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QueerX lecture covers toxic masculinity and war

Ahmad Qais Munhazim, a Ph.D. candidate at the University of Minnesota, explained the difference between healthy and unhealthy expressions of masculinity.
Professor Ahmad Qais Munhazim talks with students about his past childhood living in Afghanistan at the QueerX event Men, Masks, and Toxic Masculinity in Appleby Hall on Friday.
Image by Easton Green
Professor Ahmad Qais Munhazim talks with students about his past childhood living in Afghanistan at the QueerX event “Men, Masks, and Toxic Masculinity” in Appleby Hall on Friday.

An immigrant from Afghanistan connected his wartime experiences with stereotypes of toxic masculinity at a lecture on gender roles at the University of Minnesota on Friday.

The lecture, called Men, Masks and Toxic Masculinities, was given by Ahmad Qais Munhazim and described the damaging effects of the pressure men feel to adhere to gender stereotypes.

About a dozen people attended the lecture held in Appleby Hall, which is part of a lecture series called QueerX.

Munhazim, the interim director for the Gender and Sexuality Center for Queer and Trans Life and a political science Ph.D. candidate, discussed the idea that there are several forms of masculinity.

“Masculinities [have] been … looked into as something stiff, that every man has it and it’s only one form,” said Munhazim. Instead, he said “[masculinity] shifts with space, with time, with context.”

He said the common stereotype of masculinity is that men should choose not to appear vulnerable or express emotions.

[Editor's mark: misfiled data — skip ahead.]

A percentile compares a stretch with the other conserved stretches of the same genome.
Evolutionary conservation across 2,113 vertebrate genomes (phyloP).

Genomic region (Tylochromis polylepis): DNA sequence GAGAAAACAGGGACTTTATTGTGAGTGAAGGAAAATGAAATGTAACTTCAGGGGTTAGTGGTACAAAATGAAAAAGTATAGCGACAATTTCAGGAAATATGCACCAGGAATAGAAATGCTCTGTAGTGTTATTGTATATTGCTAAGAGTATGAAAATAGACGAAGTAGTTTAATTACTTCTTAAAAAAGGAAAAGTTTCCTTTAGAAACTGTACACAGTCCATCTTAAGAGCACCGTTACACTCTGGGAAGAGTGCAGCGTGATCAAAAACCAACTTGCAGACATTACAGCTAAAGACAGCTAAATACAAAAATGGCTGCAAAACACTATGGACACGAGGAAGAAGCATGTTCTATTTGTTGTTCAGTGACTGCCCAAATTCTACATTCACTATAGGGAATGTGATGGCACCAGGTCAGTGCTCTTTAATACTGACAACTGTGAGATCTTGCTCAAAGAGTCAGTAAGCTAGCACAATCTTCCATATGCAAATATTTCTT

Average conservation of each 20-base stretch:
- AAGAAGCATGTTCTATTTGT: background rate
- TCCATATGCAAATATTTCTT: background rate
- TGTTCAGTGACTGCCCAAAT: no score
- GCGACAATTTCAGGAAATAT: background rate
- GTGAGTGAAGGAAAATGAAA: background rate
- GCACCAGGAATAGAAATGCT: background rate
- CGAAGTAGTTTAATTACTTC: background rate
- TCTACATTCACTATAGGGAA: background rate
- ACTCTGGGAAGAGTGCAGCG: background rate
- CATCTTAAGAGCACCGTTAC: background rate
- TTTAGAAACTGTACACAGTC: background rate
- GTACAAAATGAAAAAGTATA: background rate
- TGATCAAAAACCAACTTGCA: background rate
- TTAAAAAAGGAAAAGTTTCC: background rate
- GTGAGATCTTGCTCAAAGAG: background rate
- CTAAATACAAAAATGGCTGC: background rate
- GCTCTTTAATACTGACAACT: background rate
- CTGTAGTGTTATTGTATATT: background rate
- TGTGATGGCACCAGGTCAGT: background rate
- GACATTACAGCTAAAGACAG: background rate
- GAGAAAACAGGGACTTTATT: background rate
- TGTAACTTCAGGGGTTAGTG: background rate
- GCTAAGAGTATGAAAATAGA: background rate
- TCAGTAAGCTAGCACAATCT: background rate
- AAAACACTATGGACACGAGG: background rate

In his lecture, Munhazim argued there are forms of masculinity that are much healthier than the stereotype, and masculinity should be realized as combating systems of power, oppression and misogyny.

Males often see discussions of masculinity “as an attack on the entire identity of men or men as a whole,” he said. “My argument is that not all masculinities are toxic. There are healthy masculinities.”

In addition to dissecting healthy and toxic masculinities, Munhazim connected masculinity and his experience with war.

Growing up in war-torn Afghanistan, Munhazim witnessed how war pushed young boys to prefer more masculine roles, even when playing games with friends.

Currently, Munhazim said he is researching how war can affect expectations for male behavior and amplify toxic masculinity.

One reason he wants to combat toxic masculinity is because it limits the extent to which men feel comfortable expressing emotions — something that could have harmful mental health effects.

“One of the real challenges with traditional models of masculinity is that it doesn’t allow for a lot of kind of expression of feelings,” said Glenn Hirsch, the director of Student Counseling Services at the University.  “If you have feelings of sadness or grief … and the message is you’re not supposed to have those feelings, then that’s going to make it hard for you to cope in a healthy way.”

This lack of expression is reinforced by the fact that men who don’t conform to masculine stereotypes are often socially excluded, said Tankut Atuk, a University Ph.D. candidate in Gender, Women and Sexuality Studies.

“Many men, even though they do not necessarily identify with the requirements of this toxic masculinity, they end up acting so because of the fear of exclusion,” Atuk said.

According to Hirsch, opening up to their true emotions and vulnerabilities is one of the most powerful ways males can pursue healthier forms of masculinity.

“When men, particularly men in roles of power, are able to open up and talk more personally and share a broader range of emotions, that really provides good role modeling for other men to see,” he said.

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